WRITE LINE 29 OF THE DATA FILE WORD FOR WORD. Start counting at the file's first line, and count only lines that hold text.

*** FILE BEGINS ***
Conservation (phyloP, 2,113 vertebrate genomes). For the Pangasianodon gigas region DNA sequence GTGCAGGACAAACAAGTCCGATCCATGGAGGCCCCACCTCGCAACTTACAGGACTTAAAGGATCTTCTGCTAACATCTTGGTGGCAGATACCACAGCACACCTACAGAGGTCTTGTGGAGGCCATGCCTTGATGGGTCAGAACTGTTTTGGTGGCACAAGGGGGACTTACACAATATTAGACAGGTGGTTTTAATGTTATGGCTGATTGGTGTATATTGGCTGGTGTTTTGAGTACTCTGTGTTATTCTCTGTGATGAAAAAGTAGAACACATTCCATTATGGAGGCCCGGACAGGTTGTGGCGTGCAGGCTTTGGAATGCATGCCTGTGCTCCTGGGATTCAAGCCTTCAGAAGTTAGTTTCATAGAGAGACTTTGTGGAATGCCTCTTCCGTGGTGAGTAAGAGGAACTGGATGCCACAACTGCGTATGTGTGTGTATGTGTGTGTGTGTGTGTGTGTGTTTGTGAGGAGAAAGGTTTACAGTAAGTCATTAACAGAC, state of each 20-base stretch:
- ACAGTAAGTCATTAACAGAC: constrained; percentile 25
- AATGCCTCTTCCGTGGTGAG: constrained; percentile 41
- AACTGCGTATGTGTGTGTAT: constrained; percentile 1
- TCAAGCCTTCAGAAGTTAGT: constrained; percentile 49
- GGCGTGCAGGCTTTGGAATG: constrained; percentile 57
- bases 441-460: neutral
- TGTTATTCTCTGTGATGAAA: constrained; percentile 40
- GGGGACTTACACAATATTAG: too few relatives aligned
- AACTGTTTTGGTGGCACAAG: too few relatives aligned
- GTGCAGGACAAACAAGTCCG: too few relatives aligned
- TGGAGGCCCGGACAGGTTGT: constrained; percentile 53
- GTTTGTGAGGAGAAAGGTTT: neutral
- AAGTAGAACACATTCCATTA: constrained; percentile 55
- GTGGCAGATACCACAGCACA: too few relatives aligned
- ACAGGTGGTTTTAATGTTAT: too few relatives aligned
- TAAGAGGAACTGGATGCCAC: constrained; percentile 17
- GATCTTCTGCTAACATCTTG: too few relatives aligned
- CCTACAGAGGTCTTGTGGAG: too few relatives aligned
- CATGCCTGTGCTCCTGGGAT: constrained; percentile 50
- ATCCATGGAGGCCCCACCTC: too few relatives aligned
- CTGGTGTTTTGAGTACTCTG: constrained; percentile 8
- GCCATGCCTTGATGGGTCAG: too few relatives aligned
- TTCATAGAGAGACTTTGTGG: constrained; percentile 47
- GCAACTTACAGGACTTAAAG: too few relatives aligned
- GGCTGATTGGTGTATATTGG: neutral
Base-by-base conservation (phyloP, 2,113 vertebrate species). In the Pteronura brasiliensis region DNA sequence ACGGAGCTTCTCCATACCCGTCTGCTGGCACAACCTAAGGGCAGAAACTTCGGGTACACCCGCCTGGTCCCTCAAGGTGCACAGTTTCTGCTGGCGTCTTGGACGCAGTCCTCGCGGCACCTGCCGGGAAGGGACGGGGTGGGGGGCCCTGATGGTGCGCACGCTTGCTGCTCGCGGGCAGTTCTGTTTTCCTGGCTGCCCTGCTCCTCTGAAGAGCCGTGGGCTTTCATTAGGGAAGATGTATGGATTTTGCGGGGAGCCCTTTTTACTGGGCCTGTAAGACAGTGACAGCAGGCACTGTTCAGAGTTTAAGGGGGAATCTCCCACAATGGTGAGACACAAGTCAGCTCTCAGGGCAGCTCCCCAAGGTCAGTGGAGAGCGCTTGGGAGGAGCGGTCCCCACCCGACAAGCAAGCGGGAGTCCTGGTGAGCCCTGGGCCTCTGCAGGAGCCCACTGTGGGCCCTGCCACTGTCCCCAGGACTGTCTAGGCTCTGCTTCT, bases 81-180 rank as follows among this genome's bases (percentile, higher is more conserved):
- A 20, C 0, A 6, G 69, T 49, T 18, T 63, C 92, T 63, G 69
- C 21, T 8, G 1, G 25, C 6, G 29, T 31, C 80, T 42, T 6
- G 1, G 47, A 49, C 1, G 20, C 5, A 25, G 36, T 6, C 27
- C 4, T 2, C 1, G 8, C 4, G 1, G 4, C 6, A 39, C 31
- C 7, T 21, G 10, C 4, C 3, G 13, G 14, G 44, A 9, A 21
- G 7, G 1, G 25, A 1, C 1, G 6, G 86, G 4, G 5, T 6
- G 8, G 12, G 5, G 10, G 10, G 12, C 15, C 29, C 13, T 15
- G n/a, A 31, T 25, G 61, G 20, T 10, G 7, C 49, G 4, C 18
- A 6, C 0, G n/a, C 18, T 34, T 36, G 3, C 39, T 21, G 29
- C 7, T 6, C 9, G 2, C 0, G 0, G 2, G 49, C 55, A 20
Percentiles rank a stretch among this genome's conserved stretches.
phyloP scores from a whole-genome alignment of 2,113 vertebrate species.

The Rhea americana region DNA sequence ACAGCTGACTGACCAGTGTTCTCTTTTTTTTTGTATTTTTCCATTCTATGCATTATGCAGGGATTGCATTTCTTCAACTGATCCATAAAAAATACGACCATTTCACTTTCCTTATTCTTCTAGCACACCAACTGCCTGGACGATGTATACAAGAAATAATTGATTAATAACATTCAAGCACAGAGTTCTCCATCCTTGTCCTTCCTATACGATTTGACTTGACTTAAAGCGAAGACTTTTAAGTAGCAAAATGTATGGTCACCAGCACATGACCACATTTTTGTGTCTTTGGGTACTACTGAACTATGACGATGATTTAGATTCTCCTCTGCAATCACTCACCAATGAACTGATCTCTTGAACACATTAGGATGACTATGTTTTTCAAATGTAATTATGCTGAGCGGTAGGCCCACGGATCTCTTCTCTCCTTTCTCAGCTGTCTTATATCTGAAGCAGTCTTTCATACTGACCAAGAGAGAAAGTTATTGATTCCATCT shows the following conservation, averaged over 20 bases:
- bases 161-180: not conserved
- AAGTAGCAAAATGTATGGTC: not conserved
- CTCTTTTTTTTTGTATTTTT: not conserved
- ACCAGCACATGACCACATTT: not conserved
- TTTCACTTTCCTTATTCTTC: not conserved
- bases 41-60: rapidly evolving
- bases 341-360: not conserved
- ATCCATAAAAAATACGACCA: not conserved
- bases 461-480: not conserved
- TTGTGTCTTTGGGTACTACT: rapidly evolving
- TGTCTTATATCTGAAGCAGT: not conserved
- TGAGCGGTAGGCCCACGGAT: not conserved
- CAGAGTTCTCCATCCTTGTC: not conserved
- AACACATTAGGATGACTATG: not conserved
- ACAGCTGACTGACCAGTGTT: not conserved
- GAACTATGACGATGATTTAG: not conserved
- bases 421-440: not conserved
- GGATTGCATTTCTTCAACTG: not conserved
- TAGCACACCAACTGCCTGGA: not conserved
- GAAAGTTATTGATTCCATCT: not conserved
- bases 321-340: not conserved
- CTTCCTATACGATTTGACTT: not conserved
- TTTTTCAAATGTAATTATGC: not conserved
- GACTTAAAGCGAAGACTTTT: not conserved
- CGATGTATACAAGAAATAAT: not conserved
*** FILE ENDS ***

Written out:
- C 21, T 8, G 1, G 25, C 6, G 29, T 31, C 80, T 42, T 6